Enhancing Patient Safety: A Focus on RFID Applications in Healthcare

Enhancing Patient Safety: A Focus on RFID Applications in Healthcare

Moutaz Haddara (Kristiania University College, Norway) and Anne Staaby (Kristiania University College, Norway)
Copyright: © 2020 |Pages: 17
DOI: 10.4018/IJRQEH.2020040101

Abstract

Internet of things (IoT) technologies are revolutionizing industries through enabling object identification, traceability, real-time communication, and monitoring. In healthcare (HC), IoT has potential to contribute to several areas, from patient-related smart services to medical logistics. One area of paramount importance in HC is patient safety, which includes the correct identification, treatment, tracking, and monitoring of patients. Published statistics suggest that there is a mounting number of patient mistreatments due to the erroneous identification of the patient or the drug administered. Radio Frequency Identification (RFID) technology is envisioned as a disruptive innovation in HC & represents several opportunities for increased safety. However, the adoption of RFID in HC still lags behind other industries. Through a literature review, the authors explore the potentials & challenges of RFID adoptions in HC, with a focus on patient safety. Our findings suggest that high costs of adoption, security & privacy concerns and human safety risks are the main barriers for adoption.
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Introduction

“IoT [Internet of Things] is opening huge opportunities for new applications which promise better quality for our lives.” (Haddara and Elragal, 2015, p. 722). IoT refers to the interconnection of physical objects, by equipping them with sensors, actuators and means to connect to the Internet (Dijkman et al., 2015). Many research articles have postulated that IoT technologies have a potentially great impact on the healthcare domain. Xu et al. (2014) argue that IoT provides new opportunities to improve healthcare. When healthcare is powered by IoT's universal identification, sensing and communication capacities, then the objects can be tracked and monitored constantly. These objects can be related to logistics, diagnosis, therapy, recovery, medication, management, finance and even daily activity (Xu et al., 2014). In addition, sensors such as Wireless Sensor Networks (WSN) can make IoT-based healthcare services mobile and personalized (Xu et al., 2014).

Patient safety is one of the main goals of healthcare institutions around the globe. Especially with the increasing number of population and patients worldwide, patient safety becomes a critical public health concern. However, there is a large number of medical errors that happen every year. It is estimated that there are about 42.7 million adverse events that happen each year out of 421 million hospitalizations (WHO, 2018). The World Health Organization (WHO, 2018) state that there is 1 out of 300 chances for a patient to be harmed when in healthcare due to medical errors. The majority of medical errors are attributed to specimen misidentification, adverse drug events and incorrect blood transfusions (Cornes, Ibarz, Ivanov, & Grankvist, 2019), which are all mainly caused by misidentification of patients and their related medications (Aguilar, Van Der Putten, & Kirrane, 2006; Mehrjerdi, 2015). However, the Food and Drug Administration (FDA) have estimated that half of the medical errors caused by misidentification are preventable by introducing integrated Information Technology (IT) and Information Systems (IS) infrastructures in order to achieve patient safety goals (Brownie et al., 2018), as depicted in figure 1.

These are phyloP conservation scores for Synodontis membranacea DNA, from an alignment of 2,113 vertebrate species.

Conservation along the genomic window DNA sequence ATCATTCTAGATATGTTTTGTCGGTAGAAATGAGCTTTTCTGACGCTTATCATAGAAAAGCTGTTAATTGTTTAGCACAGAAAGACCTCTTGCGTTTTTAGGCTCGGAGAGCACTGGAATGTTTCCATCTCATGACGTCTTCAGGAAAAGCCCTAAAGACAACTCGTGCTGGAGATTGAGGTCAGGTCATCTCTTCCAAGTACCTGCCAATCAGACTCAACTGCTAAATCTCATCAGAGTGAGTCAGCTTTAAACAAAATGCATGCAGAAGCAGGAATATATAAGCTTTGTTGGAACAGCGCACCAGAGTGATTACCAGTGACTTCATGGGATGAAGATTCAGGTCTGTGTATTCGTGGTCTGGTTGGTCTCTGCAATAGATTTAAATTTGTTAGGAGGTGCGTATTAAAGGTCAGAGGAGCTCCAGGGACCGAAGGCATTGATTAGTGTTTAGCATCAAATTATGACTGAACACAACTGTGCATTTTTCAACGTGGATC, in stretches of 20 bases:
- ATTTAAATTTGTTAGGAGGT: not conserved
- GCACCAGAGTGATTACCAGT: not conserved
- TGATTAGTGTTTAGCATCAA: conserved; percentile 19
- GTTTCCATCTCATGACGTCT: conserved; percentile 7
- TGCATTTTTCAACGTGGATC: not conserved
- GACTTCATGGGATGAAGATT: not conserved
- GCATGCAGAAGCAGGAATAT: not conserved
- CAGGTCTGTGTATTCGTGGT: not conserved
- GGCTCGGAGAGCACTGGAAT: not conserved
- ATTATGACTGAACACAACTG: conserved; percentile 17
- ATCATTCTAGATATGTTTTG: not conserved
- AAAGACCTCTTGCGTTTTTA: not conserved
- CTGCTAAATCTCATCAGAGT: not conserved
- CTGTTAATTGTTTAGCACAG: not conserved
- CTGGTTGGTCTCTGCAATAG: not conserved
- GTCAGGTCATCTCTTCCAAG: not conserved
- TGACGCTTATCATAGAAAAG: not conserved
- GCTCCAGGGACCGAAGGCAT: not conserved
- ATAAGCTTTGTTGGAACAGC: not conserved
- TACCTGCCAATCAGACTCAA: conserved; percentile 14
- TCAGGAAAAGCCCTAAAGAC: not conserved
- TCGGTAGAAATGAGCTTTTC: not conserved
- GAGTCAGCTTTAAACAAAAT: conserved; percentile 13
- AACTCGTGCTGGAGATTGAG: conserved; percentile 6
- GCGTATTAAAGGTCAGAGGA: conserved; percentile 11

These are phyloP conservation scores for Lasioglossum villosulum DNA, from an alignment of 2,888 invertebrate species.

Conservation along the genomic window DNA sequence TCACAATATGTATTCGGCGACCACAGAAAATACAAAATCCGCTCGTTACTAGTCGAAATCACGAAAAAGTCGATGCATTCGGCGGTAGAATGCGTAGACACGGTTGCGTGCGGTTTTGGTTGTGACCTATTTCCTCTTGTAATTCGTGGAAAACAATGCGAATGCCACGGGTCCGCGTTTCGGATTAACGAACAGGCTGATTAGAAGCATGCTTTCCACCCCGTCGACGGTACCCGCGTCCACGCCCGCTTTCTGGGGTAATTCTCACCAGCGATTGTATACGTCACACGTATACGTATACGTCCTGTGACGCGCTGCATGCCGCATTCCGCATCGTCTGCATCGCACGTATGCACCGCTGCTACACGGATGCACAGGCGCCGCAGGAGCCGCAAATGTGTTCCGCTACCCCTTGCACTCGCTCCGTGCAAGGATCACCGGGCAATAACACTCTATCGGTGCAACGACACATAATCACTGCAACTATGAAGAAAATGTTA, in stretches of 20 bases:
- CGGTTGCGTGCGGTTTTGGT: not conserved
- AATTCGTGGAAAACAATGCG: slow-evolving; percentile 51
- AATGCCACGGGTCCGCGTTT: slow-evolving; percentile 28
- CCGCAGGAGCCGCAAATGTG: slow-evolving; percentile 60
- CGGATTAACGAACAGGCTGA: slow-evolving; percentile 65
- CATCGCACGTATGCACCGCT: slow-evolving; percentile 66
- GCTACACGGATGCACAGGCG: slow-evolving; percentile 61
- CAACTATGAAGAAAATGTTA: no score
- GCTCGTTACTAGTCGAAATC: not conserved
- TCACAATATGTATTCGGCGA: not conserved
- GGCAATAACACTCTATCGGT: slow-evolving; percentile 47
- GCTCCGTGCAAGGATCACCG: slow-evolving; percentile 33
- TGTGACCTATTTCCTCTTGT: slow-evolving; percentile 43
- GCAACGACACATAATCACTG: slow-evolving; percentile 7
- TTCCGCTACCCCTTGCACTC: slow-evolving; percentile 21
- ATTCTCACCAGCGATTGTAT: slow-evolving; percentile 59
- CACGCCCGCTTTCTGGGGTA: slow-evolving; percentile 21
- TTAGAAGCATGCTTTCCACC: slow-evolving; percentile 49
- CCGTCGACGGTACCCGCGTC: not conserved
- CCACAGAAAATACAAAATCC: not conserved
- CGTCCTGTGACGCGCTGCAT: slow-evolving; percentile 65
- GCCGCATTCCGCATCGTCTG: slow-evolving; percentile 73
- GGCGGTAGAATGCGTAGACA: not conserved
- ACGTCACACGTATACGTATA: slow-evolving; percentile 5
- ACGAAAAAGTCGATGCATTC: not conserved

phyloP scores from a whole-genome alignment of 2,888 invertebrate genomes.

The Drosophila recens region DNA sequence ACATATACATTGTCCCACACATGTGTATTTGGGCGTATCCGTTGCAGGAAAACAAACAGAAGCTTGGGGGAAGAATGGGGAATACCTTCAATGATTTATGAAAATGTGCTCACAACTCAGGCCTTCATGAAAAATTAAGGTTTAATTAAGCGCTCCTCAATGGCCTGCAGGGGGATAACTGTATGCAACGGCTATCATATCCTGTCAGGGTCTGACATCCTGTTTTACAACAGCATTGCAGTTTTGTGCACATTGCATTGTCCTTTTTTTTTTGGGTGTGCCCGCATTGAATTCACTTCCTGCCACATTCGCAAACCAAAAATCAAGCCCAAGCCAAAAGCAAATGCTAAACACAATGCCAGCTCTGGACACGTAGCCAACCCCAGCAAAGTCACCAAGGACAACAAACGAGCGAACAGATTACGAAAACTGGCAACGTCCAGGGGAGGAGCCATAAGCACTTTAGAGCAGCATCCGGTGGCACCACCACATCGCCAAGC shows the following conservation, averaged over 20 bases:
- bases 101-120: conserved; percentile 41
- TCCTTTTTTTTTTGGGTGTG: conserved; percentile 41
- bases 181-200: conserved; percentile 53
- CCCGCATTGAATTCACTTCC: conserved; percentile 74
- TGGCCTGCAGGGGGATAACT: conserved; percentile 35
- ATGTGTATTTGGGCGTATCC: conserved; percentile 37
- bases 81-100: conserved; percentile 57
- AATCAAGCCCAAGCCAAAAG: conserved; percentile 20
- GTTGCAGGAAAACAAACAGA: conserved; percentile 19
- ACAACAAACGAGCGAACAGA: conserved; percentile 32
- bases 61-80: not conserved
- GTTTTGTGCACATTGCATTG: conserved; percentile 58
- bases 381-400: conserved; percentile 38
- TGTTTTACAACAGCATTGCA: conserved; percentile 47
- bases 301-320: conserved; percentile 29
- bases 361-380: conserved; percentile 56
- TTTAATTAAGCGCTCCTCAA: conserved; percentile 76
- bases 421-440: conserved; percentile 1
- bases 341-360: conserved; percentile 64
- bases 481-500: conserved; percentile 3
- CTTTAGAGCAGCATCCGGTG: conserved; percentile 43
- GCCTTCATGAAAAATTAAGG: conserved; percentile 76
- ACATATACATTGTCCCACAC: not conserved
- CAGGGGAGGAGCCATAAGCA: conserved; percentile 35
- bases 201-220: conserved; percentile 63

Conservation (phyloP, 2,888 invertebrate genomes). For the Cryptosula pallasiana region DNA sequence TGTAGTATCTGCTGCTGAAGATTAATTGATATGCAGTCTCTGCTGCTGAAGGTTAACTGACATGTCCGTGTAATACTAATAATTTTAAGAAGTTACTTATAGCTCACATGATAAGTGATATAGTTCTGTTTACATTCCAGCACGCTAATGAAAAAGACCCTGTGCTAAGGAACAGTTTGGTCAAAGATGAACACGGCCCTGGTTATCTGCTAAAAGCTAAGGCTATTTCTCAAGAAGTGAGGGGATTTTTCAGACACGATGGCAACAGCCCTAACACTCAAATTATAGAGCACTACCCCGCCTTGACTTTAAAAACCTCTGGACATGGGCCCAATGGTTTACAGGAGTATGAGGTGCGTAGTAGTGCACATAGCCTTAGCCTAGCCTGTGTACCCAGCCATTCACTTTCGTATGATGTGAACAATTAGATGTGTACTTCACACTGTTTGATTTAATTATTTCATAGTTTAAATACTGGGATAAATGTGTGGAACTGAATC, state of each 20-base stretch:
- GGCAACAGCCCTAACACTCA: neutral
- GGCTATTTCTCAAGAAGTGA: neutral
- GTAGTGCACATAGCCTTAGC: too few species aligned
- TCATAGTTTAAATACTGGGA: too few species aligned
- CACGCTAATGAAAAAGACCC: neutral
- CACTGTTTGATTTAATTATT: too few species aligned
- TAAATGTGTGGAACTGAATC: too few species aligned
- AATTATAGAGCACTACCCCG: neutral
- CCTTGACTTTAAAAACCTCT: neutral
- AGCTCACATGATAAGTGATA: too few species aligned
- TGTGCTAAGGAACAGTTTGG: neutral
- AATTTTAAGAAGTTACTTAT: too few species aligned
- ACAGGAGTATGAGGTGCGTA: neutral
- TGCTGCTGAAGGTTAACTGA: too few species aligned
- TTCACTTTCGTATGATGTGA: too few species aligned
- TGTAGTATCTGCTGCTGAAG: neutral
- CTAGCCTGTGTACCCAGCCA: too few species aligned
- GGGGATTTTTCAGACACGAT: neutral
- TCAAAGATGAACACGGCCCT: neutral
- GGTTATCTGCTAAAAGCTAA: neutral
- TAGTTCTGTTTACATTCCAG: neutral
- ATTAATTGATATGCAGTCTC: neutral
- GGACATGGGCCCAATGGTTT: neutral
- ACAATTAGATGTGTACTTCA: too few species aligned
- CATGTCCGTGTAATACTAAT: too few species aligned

Radio Frequency Identification (RFID) is believed to be the next-generation technology for tracking and data-collection and has successfully been applied in several industries such as manufacturing, retail and logistics. Over the past years, RFID has emerged as a powerful technology for data collection and automated tracking of the identity, location and movement of people, products, assets, and any other object of interest (Yao et al., 2012). However, RFID technology is not new. One of the predecessors of passive RFIDs is “The Thing”, a.k.a. “The Great Seal Bug” (ISECOM, 2008), which has been introduced in 1945 and was invented by Léon Theremin (Glinsky & Moog, 2000). The Thing was gifted as “a gesture of friendship in the form of a wooden carved great Seal of the United States given to the United States’ ambassador to the Soviet Union in 1945, which turned out to be a spying and listening device used by the Soviet intelligence KGB (Wikipedia Contributors, 2019).

On the other hand, the active RFID devices were introduced in 1973 by Mario W. Cardullo (Roberti, 2005). Thus, it took a substantial amount of time for organizations to realize the importance of the technology, and to commercialize the RFID technology in order to deliver value-adding applications related to intelligent management and tracking of objects in the areas of manufacturing, agriculture, supply chain, transportation and healthcare (Tzeng, Chen, & Pai, 2008).

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